(Posted October 12, 2017) After a two-week opinion drought, the Supreme Court of Virginia hands down two published decisions this morning.


Attorneys’ fees

A lawyer up in the State of Northern Virginia is kicking himself this morning after reading Justice McCullough’s opinion for the court in Graham v. Community Management Corp.

Heather Graham served as CEO for Community Management, and had an employment contract. That contract contained a fee-shifting provision: In any litigation between the two over the contract, the loser had to pay the winner’s attorneys.

Graham left the company, and the company sued her, claiming that she had breached a confidentiality agreement. That suit went all the way to a jury trial; the jury found in favor of Graham.

With a favorable judgment in her pocket, Graham filed this lawsuit, seeking an award of attorneys’ fees under the fee-shifting clause. The trial court dismissed her claim, finding that she needed to raise it in the original litigation. The justices agreed to take a look at the case.

The Supreme Court unanimously affirms today, finding that Rule 3:25 required Graham to plead her fee claim in the first lawsuit. The court rejects her argument that her claim didn’t accrue until she got the favorable judgment. When you think about it, this ruling makes perfect sense: Plaintiffs have to set out their fee claims in advance, even though they aren’t entitled to an award of fees until they win, so the same rule should apply to defendants.

The lesson here is simple: If you think you have a fee claim, raise it in your opening or responsive pleading. If you leave it out, you can still get leave to amend to add it; Rule 3:25(C) states that expressly. But if you don’t make the claim, and list the basis for it (contract, statute, fraud), then the same subsection provides that your claim is waived.


Criminal law

When a penal statute specifies a mandatory minimum sentence, but no maximum, what’s the maximum? That’s the issue in Graves v. Commonwealth.

To be fair, this situation doesn’t occur often. In fact, according to the opinion released today, there’s only one instance of it in the entire Code: §18.2-53.1, which sets a mandatory minimum sentence for use of a firearm in the commission of a felony. That mandatory minimum – which the sentencing judge may not suspend – is three years for a first offense and five years for second and subsequent offenses.

Graves pleaded guilty to various crimes, including a first-offense firearm count. The trial court assigned a five-year prison term for that count, and suspended two years. Graves later moved to vacate the sentence, claiming that the trial court wasn’t authorized to assign a sentence greater than three years. The circuit court wouldn’t budge, but today a divided Supreme Court reverses.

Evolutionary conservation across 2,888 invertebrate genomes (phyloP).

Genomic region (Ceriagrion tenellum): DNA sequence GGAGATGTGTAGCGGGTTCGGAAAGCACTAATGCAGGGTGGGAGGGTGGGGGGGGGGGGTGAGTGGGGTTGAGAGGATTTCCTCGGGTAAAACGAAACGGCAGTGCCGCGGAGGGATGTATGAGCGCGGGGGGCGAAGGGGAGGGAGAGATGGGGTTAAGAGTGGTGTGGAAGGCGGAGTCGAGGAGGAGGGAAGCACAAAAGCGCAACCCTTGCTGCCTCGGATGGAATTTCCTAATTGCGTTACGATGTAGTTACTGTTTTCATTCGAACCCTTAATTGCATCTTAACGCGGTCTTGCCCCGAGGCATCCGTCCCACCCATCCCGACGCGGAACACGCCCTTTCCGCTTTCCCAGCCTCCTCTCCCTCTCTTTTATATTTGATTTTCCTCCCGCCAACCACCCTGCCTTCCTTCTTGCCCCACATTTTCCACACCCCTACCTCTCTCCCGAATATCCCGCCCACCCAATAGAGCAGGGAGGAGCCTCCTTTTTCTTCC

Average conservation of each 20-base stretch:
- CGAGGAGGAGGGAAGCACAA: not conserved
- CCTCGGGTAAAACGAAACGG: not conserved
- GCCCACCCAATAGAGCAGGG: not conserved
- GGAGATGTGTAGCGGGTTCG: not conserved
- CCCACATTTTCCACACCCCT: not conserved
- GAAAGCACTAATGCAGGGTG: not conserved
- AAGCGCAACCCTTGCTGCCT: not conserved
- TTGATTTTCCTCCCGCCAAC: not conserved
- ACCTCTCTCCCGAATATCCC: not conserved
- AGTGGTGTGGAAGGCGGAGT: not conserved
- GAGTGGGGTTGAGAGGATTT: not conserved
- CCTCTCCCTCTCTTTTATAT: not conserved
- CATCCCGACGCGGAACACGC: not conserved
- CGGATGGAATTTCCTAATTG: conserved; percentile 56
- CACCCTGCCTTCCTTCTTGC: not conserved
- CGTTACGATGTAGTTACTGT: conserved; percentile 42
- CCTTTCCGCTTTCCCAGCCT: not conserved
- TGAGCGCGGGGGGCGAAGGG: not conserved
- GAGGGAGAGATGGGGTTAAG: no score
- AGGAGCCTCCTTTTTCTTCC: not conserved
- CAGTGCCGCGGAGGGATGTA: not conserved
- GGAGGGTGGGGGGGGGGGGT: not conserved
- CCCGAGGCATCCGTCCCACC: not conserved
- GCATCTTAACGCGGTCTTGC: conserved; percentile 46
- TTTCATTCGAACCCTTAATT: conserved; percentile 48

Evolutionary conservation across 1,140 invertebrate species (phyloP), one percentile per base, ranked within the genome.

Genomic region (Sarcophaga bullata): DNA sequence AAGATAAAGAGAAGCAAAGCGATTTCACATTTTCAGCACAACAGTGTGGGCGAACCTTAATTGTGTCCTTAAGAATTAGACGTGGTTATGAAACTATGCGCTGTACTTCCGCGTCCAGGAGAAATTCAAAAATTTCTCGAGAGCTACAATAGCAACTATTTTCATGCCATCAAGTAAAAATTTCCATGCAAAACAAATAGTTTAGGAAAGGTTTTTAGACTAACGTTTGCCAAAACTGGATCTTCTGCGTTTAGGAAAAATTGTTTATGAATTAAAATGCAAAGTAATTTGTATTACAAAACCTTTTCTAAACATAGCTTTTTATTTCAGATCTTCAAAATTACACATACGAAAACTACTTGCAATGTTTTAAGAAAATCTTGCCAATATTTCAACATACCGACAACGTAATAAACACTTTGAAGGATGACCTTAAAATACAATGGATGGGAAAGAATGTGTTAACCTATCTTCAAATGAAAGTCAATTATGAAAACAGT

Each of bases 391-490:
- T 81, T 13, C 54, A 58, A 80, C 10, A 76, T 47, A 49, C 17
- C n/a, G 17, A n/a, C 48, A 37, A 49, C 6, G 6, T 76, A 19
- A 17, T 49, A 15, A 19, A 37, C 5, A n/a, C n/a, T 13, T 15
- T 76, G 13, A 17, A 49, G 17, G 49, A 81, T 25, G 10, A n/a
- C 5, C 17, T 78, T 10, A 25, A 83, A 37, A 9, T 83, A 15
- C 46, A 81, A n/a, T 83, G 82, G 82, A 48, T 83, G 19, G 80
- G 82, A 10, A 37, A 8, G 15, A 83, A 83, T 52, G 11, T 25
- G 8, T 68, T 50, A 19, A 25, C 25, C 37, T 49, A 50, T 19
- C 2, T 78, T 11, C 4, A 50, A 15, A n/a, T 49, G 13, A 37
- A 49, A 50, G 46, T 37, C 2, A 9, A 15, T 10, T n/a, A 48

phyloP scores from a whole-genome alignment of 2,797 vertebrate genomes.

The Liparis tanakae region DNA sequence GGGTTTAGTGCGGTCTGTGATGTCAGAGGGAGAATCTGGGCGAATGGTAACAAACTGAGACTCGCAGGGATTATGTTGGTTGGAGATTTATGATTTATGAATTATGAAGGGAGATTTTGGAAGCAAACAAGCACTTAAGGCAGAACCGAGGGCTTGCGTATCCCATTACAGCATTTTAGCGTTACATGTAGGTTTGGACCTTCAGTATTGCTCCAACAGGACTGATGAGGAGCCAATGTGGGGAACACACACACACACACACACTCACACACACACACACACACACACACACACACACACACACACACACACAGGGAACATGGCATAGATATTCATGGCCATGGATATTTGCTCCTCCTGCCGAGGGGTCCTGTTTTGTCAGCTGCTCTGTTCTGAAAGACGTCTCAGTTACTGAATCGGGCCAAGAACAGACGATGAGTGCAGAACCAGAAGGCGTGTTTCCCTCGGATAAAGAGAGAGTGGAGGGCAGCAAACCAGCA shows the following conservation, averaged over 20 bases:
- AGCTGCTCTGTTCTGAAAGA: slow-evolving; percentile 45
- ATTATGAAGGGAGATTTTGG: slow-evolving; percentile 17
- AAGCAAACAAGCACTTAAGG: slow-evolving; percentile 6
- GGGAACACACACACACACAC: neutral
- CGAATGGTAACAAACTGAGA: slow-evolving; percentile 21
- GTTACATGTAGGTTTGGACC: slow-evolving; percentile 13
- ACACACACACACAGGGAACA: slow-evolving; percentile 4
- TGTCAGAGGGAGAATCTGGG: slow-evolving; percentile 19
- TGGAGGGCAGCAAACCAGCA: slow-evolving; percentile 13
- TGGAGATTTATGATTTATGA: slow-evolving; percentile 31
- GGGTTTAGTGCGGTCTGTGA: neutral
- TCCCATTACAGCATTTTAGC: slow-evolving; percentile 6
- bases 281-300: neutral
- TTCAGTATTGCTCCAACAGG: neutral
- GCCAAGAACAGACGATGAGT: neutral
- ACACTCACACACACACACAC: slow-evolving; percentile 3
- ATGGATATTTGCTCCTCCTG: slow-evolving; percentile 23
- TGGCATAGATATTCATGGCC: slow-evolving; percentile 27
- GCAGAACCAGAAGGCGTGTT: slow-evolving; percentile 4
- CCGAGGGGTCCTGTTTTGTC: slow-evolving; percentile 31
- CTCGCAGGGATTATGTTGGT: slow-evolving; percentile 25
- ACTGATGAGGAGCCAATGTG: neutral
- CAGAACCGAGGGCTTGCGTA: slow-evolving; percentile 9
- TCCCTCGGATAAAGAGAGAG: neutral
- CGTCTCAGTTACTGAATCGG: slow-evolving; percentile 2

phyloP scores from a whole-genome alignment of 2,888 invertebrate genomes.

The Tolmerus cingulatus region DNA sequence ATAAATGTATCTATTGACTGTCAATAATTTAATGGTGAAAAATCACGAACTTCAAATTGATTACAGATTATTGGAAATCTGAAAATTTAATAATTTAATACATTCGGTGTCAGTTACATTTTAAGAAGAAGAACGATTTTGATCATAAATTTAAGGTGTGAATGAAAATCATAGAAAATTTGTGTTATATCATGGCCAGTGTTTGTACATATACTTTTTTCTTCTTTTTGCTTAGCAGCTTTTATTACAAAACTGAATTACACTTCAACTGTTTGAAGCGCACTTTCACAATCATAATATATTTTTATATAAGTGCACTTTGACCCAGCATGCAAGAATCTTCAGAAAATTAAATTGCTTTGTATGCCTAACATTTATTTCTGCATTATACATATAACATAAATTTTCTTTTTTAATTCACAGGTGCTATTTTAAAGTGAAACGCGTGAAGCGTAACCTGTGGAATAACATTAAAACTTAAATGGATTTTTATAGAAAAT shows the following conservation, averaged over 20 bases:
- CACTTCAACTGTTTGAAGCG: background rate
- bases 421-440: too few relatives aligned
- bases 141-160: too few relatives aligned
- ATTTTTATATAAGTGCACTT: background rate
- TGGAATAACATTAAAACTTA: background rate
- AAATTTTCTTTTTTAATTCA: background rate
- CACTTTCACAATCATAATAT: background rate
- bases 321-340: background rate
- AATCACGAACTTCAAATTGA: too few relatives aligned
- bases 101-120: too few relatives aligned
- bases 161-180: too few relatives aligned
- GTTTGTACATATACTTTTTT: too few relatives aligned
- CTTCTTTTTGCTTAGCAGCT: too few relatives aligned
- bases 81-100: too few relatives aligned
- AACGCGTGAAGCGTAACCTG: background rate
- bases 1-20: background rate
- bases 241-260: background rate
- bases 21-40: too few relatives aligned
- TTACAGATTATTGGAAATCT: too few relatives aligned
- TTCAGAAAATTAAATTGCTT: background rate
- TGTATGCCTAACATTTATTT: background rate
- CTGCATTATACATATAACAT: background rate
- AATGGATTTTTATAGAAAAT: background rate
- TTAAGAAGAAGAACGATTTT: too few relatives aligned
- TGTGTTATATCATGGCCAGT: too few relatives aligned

This appeal is rare in one respect: The Commonwealth, in the person of the Attorney General, agreed that in this situation, the mandatory minimum is also the maximum. In doing so, it evidently relied on a 2-1 panel decision from the Court of Appeals in 2012, holding that the minimum is also the maximum.

Justice McCullough, writing for four other justices, turns to legislative history to conclude that in this unique situation, the only permissible sentence is three years. He notes that the previous sentencing structure called for a unitary sentence, and this statute was amended as part of a set of corrective changes designed to make mandatory-minimum language uniform throughout the Code. He also observes that if the legislature had really intended to change the maximum penalty for use of a firearm from one year (the penalty back then, before the legislature made it three years) to life in prison, there would have been a budgetary analysis and at least some legislative discussion of such a major change.

Justice Kelsey, joined by Justice McClanahan, dissents. He feels that there’s nothing at all anomalous about a statute that fixes a sentence with a minimum but no maximum. In that situation, it’s up to the discretion of the court to fix an upper limit, which can reach all the way to life in prison. (A quick query: Why not death? But I digress.) That’s the way it works in federal courts and elsewhere in America. The dissent goes on to chide the majority for utilizing legislative history to effectively amend the statute.

That brings us to the remedy. Graves sought remand for a new sentencing hearing, but the majority finds that unnecessary. Here, there’s only one permissible sentence, and that’s three years. The court thus enters final judgment accordingly. Careful readers will note that while Graves wins this appeal, it really does almost nothing to him other than remove a two-year suspended sentence. He still has the same number of years to serve for his crimes.

This ruling is only the latest in a string of rulings that will cause grammar geeks to cringe. The court has often interpreted statutes so that may means shall (and vice versa), and I’m aware of at least one decision in which the court unanimously held that above means above or below. Here, the court finds that the word minimum also means maximum.

One last point: Justice Kelsey must have found it easy to pen this dissent. In that 2-1 decision in the CAV five years ago, guess who the dissenting judge was?